In the coming days, the library will work to begin a new service allowing patrons the ability to securely email personal documents for printing and pickup, please keep an eye on the library’s website for this announcement.

We do not plan to change our hours at this time, we simply will be serving patrons out the window for children’s materials, and in the vestibule for circulation/reference. We will continue to waive library fines for the time being, so if you need any extra day or two with that book, please know that you will not be charged,” said Struzziero.

Belmont Public Library Opening Monday, Sept. 21 For Picking Up ‘Held’ Material, Museum Passes

Photo: Belmont Public Library will begin in-building activities on Sept. 21

With autumn beginning next week and cooler temperatures the norm, the Belmont Public Library is halting its Parking Lot Pickup program, and will bring the pickup of held materials and museum passes back inside the library.

Beginning on Monday, September 21st, patrons can pick up materials in the Library without an appointment, said Library Director Peter Struzziero in a press release dated Sept. 17.

First and foremost, to enter the library, everyone must wear a mask covering your nose and mouth.

“This is an absolute must and no exceptions will be made,” said Struzziero.

“If you are not able to wear a mask for medical reasons, contact the library in advance and we will arrange to serve you outside of the building. If you prefer not to wear a mask for your own reasons, please do not come into the library. For your safety and ours, masks are mandatory in the library,” he said.

Patrons with any questions about the new policy, please contact Struzziero at:

Email: pstruzziero@minlib.net
Phone: 617-993-2851

When coming to the library, enter through the front door to:

Enter through the side door on the lower level, next to the Children’s Room, to:

  • Check out a children’s hold that is ready for pickup on your account
  • Drop off or pick up a pen pal letter
  • Access the elevator to reach the main floor for adult holds, computer appointments, and museum passes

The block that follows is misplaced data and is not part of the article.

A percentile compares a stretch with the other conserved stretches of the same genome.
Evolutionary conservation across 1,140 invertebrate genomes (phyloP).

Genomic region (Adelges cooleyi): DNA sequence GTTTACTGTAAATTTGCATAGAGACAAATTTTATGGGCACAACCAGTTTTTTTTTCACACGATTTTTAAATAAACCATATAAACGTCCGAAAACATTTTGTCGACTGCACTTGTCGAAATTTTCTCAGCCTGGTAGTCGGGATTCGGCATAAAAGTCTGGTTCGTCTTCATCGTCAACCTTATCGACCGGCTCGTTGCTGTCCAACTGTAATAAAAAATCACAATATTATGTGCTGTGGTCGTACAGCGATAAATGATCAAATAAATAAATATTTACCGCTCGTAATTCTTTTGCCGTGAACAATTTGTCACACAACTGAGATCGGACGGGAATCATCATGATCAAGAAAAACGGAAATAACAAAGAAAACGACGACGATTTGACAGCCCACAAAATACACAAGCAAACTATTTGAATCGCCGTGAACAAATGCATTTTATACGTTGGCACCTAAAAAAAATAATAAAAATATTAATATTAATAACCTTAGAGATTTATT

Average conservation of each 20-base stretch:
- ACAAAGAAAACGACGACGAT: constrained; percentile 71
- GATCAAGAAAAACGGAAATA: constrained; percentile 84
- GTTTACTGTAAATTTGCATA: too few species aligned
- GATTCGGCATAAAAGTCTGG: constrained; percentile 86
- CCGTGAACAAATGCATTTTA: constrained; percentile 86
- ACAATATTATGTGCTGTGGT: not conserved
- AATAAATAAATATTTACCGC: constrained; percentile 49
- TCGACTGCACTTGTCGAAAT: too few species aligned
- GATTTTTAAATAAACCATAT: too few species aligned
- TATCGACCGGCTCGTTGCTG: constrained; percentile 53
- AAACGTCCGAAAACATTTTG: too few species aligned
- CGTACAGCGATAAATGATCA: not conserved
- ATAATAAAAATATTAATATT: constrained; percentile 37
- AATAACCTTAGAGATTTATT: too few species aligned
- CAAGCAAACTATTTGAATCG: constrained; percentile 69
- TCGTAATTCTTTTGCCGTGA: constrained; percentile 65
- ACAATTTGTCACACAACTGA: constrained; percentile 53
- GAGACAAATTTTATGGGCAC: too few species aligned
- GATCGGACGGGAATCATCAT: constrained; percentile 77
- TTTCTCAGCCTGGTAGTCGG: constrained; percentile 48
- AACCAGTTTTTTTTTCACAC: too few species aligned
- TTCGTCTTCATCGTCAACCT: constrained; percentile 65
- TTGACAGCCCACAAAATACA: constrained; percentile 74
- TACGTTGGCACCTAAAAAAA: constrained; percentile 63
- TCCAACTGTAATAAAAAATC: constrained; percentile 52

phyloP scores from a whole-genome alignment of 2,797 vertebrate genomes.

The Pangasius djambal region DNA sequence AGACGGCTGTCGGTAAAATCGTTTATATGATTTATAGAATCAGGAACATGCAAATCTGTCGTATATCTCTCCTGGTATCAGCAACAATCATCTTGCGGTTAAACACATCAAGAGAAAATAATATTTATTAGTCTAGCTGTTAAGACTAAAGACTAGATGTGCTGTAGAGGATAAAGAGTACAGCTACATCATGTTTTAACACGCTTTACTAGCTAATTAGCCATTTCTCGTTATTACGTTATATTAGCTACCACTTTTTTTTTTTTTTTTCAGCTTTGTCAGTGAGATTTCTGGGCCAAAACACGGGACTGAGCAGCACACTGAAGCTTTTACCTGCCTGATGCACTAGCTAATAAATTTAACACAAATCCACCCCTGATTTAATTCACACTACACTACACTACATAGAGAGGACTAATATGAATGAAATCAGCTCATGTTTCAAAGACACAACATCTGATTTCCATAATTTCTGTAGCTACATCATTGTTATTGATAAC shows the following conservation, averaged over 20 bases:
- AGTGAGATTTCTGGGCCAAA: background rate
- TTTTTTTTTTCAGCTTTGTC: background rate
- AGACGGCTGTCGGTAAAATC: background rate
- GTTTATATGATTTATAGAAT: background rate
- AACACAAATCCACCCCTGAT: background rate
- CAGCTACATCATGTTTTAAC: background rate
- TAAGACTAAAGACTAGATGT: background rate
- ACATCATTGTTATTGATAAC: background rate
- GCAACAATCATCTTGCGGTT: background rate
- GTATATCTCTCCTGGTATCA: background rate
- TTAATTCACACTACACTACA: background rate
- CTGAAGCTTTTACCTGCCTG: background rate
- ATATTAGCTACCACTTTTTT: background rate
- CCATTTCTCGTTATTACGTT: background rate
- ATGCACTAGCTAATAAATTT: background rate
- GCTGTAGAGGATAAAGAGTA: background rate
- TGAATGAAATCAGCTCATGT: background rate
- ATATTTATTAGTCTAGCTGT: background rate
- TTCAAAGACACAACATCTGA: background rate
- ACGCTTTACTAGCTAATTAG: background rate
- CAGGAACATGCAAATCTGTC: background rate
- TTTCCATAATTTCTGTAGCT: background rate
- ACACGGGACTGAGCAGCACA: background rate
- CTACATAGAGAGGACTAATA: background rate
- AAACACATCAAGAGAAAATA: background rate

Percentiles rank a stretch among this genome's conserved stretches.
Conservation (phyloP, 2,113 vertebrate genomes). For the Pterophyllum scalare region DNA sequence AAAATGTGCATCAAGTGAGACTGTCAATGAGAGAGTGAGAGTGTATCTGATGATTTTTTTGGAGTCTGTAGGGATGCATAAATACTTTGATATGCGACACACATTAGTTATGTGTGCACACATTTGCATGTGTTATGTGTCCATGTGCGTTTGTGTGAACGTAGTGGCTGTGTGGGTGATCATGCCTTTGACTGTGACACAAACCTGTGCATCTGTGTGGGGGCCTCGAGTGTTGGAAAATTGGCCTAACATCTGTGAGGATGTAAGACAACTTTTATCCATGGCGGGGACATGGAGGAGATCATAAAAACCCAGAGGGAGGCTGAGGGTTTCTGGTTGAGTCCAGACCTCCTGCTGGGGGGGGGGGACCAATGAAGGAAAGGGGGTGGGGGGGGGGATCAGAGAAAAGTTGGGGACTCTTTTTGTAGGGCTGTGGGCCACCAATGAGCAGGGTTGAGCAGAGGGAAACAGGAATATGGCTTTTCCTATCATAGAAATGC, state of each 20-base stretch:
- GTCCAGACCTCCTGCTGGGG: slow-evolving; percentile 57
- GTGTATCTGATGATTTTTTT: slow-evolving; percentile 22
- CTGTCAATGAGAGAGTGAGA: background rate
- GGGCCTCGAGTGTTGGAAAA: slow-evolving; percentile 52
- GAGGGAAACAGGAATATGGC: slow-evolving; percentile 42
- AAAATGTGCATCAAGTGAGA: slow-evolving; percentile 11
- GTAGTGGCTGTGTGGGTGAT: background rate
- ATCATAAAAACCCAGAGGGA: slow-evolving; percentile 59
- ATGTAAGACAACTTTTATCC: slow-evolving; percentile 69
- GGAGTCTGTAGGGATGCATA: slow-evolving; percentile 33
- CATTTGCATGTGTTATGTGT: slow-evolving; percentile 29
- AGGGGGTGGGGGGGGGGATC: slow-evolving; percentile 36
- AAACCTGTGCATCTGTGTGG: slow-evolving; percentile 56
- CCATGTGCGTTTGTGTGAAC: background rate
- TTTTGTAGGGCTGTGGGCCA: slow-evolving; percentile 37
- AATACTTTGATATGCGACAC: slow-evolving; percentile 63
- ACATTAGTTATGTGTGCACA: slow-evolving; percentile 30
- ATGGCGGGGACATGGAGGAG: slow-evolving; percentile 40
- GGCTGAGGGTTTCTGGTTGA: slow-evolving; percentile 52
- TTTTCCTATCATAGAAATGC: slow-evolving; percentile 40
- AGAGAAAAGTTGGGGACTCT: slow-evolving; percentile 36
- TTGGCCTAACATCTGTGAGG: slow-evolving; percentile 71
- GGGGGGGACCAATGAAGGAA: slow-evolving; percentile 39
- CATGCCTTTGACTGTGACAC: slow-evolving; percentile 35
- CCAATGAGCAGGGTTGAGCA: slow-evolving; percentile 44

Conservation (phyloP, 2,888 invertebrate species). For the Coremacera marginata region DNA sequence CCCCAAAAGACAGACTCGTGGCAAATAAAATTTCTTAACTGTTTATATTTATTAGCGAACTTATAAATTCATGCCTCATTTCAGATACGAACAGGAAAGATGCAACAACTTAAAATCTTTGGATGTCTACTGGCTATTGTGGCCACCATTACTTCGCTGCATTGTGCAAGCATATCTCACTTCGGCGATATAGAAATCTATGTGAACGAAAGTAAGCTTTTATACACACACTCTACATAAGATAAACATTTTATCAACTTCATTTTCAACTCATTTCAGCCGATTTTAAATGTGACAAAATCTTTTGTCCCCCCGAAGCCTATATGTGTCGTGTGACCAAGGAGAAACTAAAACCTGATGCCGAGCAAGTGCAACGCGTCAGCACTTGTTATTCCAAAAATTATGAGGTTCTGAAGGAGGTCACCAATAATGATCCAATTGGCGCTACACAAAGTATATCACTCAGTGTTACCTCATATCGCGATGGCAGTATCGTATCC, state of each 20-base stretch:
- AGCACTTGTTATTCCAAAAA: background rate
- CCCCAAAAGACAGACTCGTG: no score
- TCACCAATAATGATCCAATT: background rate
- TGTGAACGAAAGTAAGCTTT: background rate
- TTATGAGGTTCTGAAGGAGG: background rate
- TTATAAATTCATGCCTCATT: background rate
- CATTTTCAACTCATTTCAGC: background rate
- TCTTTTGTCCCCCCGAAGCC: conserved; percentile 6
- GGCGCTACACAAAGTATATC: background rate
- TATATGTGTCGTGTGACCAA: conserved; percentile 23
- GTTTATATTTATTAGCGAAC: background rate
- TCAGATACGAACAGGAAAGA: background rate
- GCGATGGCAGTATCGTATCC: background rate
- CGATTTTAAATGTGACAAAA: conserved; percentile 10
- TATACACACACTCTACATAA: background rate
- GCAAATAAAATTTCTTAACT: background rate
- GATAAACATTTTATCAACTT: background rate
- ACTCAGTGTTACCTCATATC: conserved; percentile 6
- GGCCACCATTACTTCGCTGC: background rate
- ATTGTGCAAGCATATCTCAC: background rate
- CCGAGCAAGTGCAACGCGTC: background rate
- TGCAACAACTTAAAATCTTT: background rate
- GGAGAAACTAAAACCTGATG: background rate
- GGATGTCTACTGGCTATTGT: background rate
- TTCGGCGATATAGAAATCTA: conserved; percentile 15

If you need to place a hold, request a museum pass, or schedule a computer use appointment, please do so in advance by calling 617-993-2870 or visiting the appropriate pages on our website.

Please remember to bring your library card or photo ID to pick up your holds.

Maintain a 6-foot distance from staff members and other patrons. We ask that the elevator be limited to one person at a time whenever possible.

Pickup and computer use hours will be:

  • Monday – Wednesday: 9:30 am – 6:30 pm
  • Thursday: 11 am – 6:30 pm
  • Friday and Saturday: 9:30 am – 4:30 pm

General questions? Please call the Reference Desk at 617-993-2870.

“This will be the newest stage in our phasing of library services,” said Struzziero.

“In the future, we hope to restore browsing, the ability to spend time in the library, in-building programming, and all the other things we all love about our library. We need to be smart about it though, and always put safety among the highest of our concerns. We’ll look to do some of these things as we can in the coming months, but for now, we are pleased to take this step,” he said.

A Letter To Patrons: Belmont Library Preparing To Reopen In Phases Over Coming Months

Photo: Peter Struzziero, Belmont Public Library director

Dear Belmont Library Patrons:

Thank you so much for your support of the Belmont Public Library during this time. We have enjoyed connecting with many of you virtually over the past few months. We are looking forward to getting library materials back into your hands soon.